Multiline Telephone Systems and 911 Caller Location - Room for Improvement?

At Congress’s direction, FCC explores feasibility of more precise caller-location capability for 911 calls from MLTSs.

When you make an emergency call to 911, it’s helpful – and often crucial – for the person on the receiving end to be able to figure out where the call is coming from, particularly if you the caller can’t speak or aren’t familiar with your surroundings.  The receiving operator, stationed at a Public Safety Answering Point (PSAP), generally sees both the number from which the incoming call is made and the address associated with that number in a database available to the PSAP.  This occurs through the magic of Automatic Number Identification, similar to the Caller ID system with which we’re all familiar.  Even cellphones must report their location to the PSAP, meeting FCC-prescribed accuracy standards.

But if the 911 call is made from a phone system that operates through multiple extensions (including Centrex, VoIP, PBX, hybrid, and key systems) – systems referred to as Multi-Line Telephone Systems (MLTSs) – the magic may not work.  MLTSs, used by businesses and institutions, usually use shared outgoing trunks that may not even have a conventional phone number and are tied only to the location of the central phone system and not the location of the calling extension.  So when a 911 call comes in from an MLTS, the PSAP must hope that the caller can report his/her location and callback number.  Without input from the caller, the PSAP operator may know only the general location of the business or institution, but not the particular room, floor, or even building from which the call is coming.

It doesn’t do a lot of good to send an ambulance to a university campus if you don’t know where on the campus to look for the patient.

This is not a new problem.  Historically, the Commission has been inclined to buck the MLTS  problem to state and local governments, which the FCC felt to be “in a better position to devise rules for their jurisdictions”.  But Congress had different ideas.

As part of the sweeping Middle Class Tax Relief and Job Creation Act signed into law in February, Congress enacted the Next Generation 911 Advancement Act of 2012.  That provision directed the FCC to take a look at the feasibility of requiring MLTS manufacturers to include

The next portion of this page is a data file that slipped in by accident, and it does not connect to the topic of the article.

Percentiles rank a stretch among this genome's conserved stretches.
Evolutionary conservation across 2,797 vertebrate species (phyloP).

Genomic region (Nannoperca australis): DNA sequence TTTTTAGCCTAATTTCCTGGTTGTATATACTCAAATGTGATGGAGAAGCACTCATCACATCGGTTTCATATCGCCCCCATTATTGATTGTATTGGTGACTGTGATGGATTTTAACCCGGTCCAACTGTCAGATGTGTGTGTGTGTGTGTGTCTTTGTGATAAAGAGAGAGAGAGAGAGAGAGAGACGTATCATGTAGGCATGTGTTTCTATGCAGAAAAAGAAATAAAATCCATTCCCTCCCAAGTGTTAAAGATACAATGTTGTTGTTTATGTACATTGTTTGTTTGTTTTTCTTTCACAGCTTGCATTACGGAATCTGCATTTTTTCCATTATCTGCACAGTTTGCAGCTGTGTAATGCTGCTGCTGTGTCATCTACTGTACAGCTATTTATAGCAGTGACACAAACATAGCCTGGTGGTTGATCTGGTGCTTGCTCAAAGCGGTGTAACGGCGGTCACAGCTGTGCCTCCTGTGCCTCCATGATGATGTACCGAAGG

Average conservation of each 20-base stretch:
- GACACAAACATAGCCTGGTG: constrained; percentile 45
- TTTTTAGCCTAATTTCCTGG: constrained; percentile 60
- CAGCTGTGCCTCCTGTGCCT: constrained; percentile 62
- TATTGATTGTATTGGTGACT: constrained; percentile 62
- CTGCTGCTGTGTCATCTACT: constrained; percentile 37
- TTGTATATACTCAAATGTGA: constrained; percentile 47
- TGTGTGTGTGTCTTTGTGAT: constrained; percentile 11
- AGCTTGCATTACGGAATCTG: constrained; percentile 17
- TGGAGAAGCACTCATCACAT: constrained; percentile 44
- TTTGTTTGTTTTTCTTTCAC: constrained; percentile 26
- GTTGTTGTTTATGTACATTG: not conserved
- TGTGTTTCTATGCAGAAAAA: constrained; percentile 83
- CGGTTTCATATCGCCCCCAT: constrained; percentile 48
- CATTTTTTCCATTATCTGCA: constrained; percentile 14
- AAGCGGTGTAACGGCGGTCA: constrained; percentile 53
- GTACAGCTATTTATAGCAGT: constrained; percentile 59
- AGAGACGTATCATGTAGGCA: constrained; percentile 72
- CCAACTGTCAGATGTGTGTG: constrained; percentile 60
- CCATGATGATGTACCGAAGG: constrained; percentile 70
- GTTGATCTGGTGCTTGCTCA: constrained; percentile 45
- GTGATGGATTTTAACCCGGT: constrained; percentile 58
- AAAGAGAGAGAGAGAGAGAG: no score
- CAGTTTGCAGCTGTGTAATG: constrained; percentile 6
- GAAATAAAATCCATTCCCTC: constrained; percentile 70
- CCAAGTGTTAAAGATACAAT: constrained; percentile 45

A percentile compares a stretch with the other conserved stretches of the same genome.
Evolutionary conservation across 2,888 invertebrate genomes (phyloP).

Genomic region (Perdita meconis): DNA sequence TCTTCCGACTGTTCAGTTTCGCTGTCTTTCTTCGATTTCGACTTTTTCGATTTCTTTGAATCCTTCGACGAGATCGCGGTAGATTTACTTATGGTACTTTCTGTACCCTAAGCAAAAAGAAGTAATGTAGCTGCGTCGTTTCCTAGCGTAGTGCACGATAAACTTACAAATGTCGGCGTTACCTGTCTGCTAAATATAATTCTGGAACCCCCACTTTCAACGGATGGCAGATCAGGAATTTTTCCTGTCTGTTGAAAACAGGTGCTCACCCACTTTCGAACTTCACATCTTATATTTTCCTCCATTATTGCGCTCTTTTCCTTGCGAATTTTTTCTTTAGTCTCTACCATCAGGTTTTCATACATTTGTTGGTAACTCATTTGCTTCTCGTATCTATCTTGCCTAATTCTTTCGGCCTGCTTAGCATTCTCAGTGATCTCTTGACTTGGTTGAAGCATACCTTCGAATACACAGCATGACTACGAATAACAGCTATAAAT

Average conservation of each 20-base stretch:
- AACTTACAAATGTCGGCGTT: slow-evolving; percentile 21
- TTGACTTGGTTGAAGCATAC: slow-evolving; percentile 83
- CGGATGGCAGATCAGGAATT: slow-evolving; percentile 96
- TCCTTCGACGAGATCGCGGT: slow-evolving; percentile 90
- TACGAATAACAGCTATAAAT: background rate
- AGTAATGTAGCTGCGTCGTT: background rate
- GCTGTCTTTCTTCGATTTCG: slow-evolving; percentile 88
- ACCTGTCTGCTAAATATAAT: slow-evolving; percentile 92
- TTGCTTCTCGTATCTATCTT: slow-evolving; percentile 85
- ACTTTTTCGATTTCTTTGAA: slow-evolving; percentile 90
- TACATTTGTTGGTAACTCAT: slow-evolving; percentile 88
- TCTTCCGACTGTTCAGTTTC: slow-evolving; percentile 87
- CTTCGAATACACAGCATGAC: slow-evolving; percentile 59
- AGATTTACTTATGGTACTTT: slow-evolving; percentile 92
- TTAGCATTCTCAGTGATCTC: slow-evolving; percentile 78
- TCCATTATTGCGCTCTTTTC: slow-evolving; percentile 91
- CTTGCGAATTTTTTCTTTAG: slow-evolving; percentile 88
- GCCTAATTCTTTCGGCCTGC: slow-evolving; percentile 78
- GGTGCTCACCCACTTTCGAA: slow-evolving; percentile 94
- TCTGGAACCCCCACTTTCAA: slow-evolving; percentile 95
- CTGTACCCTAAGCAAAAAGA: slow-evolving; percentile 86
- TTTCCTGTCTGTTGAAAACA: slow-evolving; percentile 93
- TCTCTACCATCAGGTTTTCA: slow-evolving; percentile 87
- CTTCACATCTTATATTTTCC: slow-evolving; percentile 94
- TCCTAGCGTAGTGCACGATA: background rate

within all [MLTS] systems manufactured or sold after a date certain, to be determined by the Commission, one or more mechanisms to provide a sufficiently precise indication of a 9-1-1 caller’s location, while avoiding the imposition of undue burdens on MLTS manufacturers, providers, and operators.

The new law also required the FCC to seek comment on model legislation drafted by the National Emergency Number Association (NENA).  (The full title of that model legislation is “Technical Requirements Document On Model Legislation E9-1-1 for Multiline Telephone Systems.”)

The FCC has dutifully responded with a public notice requesting comment on both the questions posed by Congress.

So far, the inquiry as framed by Congress in the Act and the FCC in its public notice is directed exclusively to newly manufactured MLTSs.  There is no suggestion that existing systems should be retrofitted.  Nevertheless, large businesses and institutions using MLTSs – universities providing phone service to dormitories spread out across a wide campus, as an example – should probably consider how to react if the FCC were to adopt regulations, even if those regs are prospective-only.  The adoption of such standards may encourage such entities to accelerate the replacement of their MLTSs.  Why?  To avoid any possible negligence claim if a person somewhere on the premises of the business or institution were to call 911 but not be locatable in time by first responders because of the technical shortcomings of the older MLTS

The FCC has set deadlines for responses to the public notice: July 5, 2012 for comments, August 6, 2012 for replies.

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